Hi, welcome to Bookey. Today we will unlock A Planet of Viruses and learn more about the planet we call home, the earth. When you hear the word “virus", what image comes to mind? Perhaps you picture illness, injury, and death. Indeed, in the history of human civilization, viruses have been the cause of many destructive disasters. In fact, in 2020 as this Bookey is being written, the world is threatened by a new type of coronavirus known as COVID-19. This virus has infected a countless number of people, caused tens of thousands of casualties, and huge amounts of economic losses in all countries around the world. But are you aware that there’s also a good side to these viruses. Invisible to the naked eye and omnipresent on the planet, these viruses have survived for hundreds of millions of years and shaped all forms of life on earth. In fact, through the entire history of biological evolution, no animals or plants were able to exist without these tiny but influential viruses. For example, some viruses are involved in the transformation of the earth's atmosphere. And it is precisely because the atmosphere has been transformed that there is now an inhabitable environment for plants and animals on the earth. Although viruses have substantially influenced humans and continue to do so, most of us don’t know much about them. This book, A Planet of Viruses, will unveil the mystery behind viruses and help you understand the relationship between viruses and human beings. The author of the book, Carl Zimmer, is a writer of popular science who teaches scientific and environmental writing at Yale University. He has written a number of prominent works on popular sciences, including Evolution: The Triumph of an Idea, At the Water's Edge: Fish with Fingers, Whales with Legs, and How Life Came Ashore but Then Went Back to Sea, and Science Ink: Tattoos of the Science Obsessed. In 2007 he won the National Academies Communication Award, which is the highest honor in this field. On a related note, Richard Preston, the author of another book on our platform, The Hot Zone, is a big fan of Carl Zimmer. He praised A Planet of Viruses for being thoughtful, precise, and engrossing page by page, and that Zimmer has an “uncanny ability to tell cool tales about nature that leave you with new thoughts and understanding, while always keeping precisely to the science.” Now, let’s explore A Planet of Viruses as told by Zimmer in three parts: First, the Earth is a planet of viruses; Second, the impact of viruses on living things; Third, the impact of viruses on human life.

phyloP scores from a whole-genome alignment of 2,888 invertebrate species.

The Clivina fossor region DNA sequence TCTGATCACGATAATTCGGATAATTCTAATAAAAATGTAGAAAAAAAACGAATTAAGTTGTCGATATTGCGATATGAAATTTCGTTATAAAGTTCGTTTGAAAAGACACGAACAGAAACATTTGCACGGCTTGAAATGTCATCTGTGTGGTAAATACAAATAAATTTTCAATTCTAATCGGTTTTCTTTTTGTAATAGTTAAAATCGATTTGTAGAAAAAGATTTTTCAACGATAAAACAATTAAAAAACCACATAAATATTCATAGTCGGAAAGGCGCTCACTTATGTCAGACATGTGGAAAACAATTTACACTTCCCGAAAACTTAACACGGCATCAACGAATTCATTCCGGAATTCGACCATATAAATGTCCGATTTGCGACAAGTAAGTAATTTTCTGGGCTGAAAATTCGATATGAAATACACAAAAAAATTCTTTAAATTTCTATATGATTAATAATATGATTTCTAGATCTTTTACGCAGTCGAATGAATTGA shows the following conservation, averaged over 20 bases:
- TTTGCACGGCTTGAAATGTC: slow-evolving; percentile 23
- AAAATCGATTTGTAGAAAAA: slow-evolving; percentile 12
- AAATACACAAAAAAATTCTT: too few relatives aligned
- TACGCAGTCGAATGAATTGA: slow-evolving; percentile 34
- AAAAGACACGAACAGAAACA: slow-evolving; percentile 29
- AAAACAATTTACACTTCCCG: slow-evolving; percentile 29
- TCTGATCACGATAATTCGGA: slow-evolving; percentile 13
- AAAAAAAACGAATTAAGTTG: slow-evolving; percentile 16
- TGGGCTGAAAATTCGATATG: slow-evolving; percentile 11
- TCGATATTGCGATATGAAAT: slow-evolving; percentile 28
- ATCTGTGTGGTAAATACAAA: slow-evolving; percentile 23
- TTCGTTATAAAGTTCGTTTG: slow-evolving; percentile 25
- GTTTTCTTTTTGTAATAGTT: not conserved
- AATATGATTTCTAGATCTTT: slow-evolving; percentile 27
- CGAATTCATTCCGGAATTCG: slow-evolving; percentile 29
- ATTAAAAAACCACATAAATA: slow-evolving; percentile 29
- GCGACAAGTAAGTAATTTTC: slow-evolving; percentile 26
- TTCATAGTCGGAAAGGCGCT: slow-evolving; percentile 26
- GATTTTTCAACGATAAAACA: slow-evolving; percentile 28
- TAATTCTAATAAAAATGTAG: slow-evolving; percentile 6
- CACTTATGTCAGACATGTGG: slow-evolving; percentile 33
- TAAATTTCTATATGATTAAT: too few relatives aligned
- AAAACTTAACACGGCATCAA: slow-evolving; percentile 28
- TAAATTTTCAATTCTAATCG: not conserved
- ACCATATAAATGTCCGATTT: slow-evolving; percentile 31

One of the best I've used. I keep recommending this to fellow readers.
A decent epub reader, but not great. Books are slow to load and have to reload when switching between apps in split screen mode. Footnotes are displayed in a clever way, but they occupy far too much screen real estate especially for multiline notes (I found no way to turn this off). I like that I can change the color mode with a single tap, and the night color mode is probably the best I've ever seen.
Awesome! This is an almost prefect little free app! It has a low learning curve and is very easy to use. It has quite a few custamizable features inc: font & font size, line spacig, margins, background & font color choices, bookmarks; I might have missed a few. It takes you to the place where you stopped reaing and has a TOC. No dictionry, but that's O.K. Kindle's ditonaries leave much to be desired; you wind up having to Google the word anyway. Many high praises for eBoox!
Ad free, excellent for pdf reading